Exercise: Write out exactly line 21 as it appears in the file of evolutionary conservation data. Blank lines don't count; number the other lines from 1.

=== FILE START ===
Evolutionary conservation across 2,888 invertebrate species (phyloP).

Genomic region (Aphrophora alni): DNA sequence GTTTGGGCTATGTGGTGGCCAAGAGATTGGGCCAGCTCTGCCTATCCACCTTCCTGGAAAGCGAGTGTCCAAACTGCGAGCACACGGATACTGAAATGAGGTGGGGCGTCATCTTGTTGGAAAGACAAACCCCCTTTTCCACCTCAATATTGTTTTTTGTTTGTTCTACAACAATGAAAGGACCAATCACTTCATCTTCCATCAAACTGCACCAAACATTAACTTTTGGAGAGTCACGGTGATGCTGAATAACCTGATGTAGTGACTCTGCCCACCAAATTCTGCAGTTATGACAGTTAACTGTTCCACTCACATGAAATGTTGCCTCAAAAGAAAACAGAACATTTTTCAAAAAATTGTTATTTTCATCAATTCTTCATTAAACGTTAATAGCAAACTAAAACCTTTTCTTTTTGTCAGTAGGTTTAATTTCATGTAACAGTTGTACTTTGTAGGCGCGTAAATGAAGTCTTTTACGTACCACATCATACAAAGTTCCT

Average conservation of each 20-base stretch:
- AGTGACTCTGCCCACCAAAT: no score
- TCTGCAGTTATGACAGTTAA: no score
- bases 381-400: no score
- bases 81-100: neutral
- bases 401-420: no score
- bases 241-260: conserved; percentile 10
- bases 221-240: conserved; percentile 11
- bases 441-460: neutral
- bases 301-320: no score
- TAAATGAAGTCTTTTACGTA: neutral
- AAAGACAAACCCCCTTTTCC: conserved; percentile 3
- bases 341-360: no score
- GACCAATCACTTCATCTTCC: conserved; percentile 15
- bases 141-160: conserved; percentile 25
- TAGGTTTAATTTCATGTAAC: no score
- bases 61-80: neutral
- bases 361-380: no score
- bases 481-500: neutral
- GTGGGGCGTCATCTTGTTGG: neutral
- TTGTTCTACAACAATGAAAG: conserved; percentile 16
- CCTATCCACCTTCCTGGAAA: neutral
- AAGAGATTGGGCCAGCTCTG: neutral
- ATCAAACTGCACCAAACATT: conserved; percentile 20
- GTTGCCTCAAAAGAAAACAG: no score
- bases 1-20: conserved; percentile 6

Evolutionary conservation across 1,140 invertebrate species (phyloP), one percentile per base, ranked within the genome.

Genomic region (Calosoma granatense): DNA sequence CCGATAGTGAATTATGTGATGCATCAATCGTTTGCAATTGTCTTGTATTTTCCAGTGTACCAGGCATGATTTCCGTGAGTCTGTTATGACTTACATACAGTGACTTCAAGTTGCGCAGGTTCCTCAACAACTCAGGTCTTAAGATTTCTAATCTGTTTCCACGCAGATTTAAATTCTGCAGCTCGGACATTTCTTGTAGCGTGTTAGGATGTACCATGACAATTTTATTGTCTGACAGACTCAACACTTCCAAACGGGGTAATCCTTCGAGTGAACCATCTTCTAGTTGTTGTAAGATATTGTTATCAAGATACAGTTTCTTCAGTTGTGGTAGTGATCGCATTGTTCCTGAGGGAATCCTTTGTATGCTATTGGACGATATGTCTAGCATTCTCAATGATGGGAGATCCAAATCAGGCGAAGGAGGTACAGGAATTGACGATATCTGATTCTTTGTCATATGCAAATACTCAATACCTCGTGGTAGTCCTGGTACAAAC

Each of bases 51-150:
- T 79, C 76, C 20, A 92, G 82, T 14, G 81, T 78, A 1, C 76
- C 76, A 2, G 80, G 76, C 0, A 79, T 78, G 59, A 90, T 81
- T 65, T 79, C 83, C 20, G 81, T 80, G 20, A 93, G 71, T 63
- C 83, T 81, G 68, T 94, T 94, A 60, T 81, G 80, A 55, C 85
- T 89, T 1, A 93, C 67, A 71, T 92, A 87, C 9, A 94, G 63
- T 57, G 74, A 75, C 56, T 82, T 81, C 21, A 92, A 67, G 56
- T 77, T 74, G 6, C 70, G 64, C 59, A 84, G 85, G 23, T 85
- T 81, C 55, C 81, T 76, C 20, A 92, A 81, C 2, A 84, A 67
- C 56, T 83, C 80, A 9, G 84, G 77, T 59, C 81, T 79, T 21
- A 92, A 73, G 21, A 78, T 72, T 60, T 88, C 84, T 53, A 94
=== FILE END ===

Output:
- bases 481-500: neutral